This is a cross post from my book blog, The True Book Addict.
It was a perilous time during the reign of Henry the VIII of England. Women who caught his eye and who were ‘lucky’ enough to be made his wife would not feel so lucky for long. At least, in the case of a few of them. Loyal servants who served his will in one instance could next find themselves out of favor and facing execution for some failing, many times through no fault of their own. And none felt the danger more than the faithful who served at the monasteries, at the priories and abbeys throughout England at the time. These institutions were being suppressed and the nuns and monks turned out (with or without pensions, depending on the situation) to either find houses in foreign countries or to find new ways of life. For many, a life outside of an religious order was unthinkable, but they were given no choice as Henry appointed himself the head of the Church and ushered in a new era of religious reform.
It is among this strife that this excellent novel is set. Meticulously researched, The Crown is at once a historical novel that the reader will learn a lot from. I am always pleasantly surprised when I learn something new from a historical novel and in this case, I learned of King Athelstan, a king that I had never heard of. Just when you think you know pretty much everything about a particular country’s history, something like this comes along to prove you wrong. It happened to me here in a big way. I can’t wait to go off on my own and read more about him and the legends surrounding him. One of these legends is about his crown which is what the book is about. There is a desperate search for this crown and so we are also given an exciting and interesting mystery along with the excellent historical prose. I’m not kidding when I say exciting. I was literally on the edge of my seat during many parts of the book.
Add to what I’ve said above the seamless incorporation of historical figures, such as Mary Tudor, Katherine of Aragon, Anne and George Boleyn, Catherine Howard, Stephen Gardiner, Bishop of Winchester, as well as compelling and heroic characters, and this book easily takes a place on my list of great works of historical fiction. Joanna is a heroine I have a strong liking and admiration for and I look forward to the continuation of the series in the second book, The Chalice.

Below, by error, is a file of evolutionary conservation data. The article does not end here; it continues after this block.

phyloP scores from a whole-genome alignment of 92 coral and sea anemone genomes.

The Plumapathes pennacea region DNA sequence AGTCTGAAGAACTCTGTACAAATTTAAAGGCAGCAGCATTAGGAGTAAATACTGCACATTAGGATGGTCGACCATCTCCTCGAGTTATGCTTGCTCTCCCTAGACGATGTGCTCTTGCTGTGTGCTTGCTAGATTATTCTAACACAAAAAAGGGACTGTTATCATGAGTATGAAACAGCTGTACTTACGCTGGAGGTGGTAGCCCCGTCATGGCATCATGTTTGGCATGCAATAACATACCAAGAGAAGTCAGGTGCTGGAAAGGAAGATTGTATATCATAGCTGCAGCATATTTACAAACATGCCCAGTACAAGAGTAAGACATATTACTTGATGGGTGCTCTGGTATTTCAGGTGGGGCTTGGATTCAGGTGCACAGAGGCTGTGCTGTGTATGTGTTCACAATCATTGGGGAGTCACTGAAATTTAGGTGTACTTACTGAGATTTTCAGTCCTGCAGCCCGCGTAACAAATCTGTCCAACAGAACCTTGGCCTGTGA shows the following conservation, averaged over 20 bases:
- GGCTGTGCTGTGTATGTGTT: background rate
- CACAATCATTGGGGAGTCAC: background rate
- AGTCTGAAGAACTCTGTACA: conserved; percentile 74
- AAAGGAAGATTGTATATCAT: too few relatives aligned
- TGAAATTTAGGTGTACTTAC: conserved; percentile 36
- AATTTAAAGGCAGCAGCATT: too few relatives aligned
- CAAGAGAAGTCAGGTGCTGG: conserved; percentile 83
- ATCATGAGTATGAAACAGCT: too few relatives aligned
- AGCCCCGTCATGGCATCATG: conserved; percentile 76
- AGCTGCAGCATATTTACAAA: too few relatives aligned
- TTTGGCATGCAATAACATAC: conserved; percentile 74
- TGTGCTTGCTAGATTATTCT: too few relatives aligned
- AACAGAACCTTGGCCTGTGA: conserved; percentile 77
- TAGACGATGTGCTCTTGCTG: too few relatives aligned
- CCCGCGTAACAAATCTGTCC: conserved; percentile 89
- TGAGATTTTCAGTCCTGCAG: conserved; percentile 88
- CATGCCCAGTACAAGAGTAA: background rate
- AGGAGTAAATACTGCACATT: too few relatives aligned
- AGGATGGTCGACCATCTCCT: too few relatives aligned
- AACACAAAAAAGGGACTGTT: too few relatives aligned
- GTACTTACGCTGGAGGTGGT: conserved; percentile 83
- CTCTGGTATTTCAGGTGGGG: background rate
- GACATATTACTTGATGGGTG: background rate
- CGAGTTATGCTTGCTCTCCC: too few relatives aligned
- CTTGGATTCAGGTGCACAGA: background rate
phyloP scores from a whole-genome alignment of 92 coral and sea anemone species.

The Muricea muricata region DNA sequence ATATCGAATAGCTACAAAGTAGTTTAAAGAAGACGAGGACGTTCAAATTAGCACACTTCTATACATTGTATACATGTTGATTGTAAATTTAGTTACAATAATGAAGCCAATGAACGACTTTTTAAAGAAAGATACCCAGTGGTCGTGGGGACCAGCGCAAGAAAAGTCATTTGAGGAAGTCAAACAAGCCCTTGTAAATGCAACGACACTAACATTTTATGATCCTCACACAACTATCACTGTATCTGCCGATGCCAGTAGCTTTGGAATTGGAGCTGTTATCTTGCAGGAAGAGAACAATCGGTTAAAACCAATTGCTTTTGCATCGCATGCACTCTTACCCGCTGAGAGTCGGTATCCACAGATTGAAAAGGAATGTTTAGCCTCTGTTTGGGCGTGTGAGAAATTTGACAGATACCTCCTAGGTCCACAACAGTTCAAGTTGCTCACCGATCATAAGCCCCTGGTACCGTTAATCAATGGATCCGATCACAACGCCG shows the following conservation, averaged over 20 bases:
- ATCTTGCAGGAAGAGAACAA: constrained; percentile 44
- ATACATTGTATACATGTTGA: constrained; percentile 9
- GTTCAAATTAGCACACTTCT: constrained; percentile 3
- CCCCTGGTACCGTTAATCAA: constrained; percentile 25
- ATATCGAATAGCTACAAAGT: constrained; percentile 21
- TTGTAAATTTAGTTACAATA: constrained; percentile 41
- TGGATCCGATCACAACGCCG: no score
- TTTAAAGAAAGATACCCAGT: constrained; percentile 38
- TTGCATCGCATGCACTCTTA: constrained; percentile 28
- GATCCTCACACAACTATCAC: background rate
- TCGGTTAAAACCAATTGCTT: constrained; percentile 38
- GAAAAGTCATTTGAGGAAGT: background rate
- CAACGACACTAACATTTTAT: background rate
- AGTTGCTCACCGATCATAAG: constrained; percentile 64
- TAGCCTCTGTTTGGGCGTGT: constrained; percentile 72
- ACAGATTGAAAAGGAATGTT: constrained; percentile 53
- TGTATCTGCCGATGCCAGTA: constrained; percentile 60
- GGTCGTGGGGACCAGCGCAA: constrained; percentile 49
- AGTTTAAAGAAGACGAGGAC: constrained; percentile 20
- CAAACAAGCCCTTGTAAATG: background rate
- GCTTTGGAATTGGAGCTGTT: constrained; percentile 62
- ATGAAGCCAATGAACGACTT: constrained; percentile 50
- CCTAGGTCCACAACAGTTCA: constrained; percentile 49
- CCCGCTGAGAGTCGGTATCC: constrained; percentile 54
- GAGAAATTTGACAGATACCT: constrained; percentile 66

About the book:
An aristocratic young nun must find a legendary crown in order to save her father—and preserve the Catholic faith from Cromwell’s ruthless terror. The year is 1537…
Joanna Stafford, a Dominican nun, learns that her favorite cousin has been condemned by Henry VIII to be burned at the stake. Defying the sacred rule of enclosure, Joanna leaves the priory to stand at her cousin’s side. Arrested for interfering with the king’s justice, Joanna, along with her father, is sent to the Tower of London.
The ruthless Stephen Gardiner, Bishop of Winchester, takes terrifying steps to force Joanna to agree to spy for him: to save her father’s life she must find an ancient relic—a crown so powerful, it may hold the ability to end the Reformation. Accompanied by two monks, Joanna returns home to Dartford Priory and searches in secret for this long-lost piece of history worn by the Saxon King Athelstan in 937 during the historic battle that first united Britain.
But Dartford Priory has become a dangerous place, and when more than one dead body is uncovered, Joanna departs with a sensitive young monk, Brother Edmund, to search elsewhere for the legendary crown. From royal castles with tapestry-filled rooms to Stonehenge to Malmesbury Abbey, the final resting place of King Athelstan, Joanna and Brother Edmund must hurry to find the crown if they want to keep Joanna’s father alive. At Malmesbury, secrets of the crown are revealed that bring to light the fates of the Black Prince, Richard the Lionhearted, and Katherine of Aragon’s first husband, Arthur. The crown’s intensity and strength are beyond the earthly realm and it must not fall into the wrong hands.
With Cromwell’s troops threatening to shutter her priory, bright and bold Joanna must now decide who she can trust with the secret of the crown so that she may save herself, her family, and her sacred way of life. This provocative story melds heart-stopping suspense with historical detail and brings to life the poignant dramas of women and men at a fascinating and critical moment in England’s past.
Nancy Bilyeau’s Website
Nancy Bilyeau on Twitter: @TudorScribe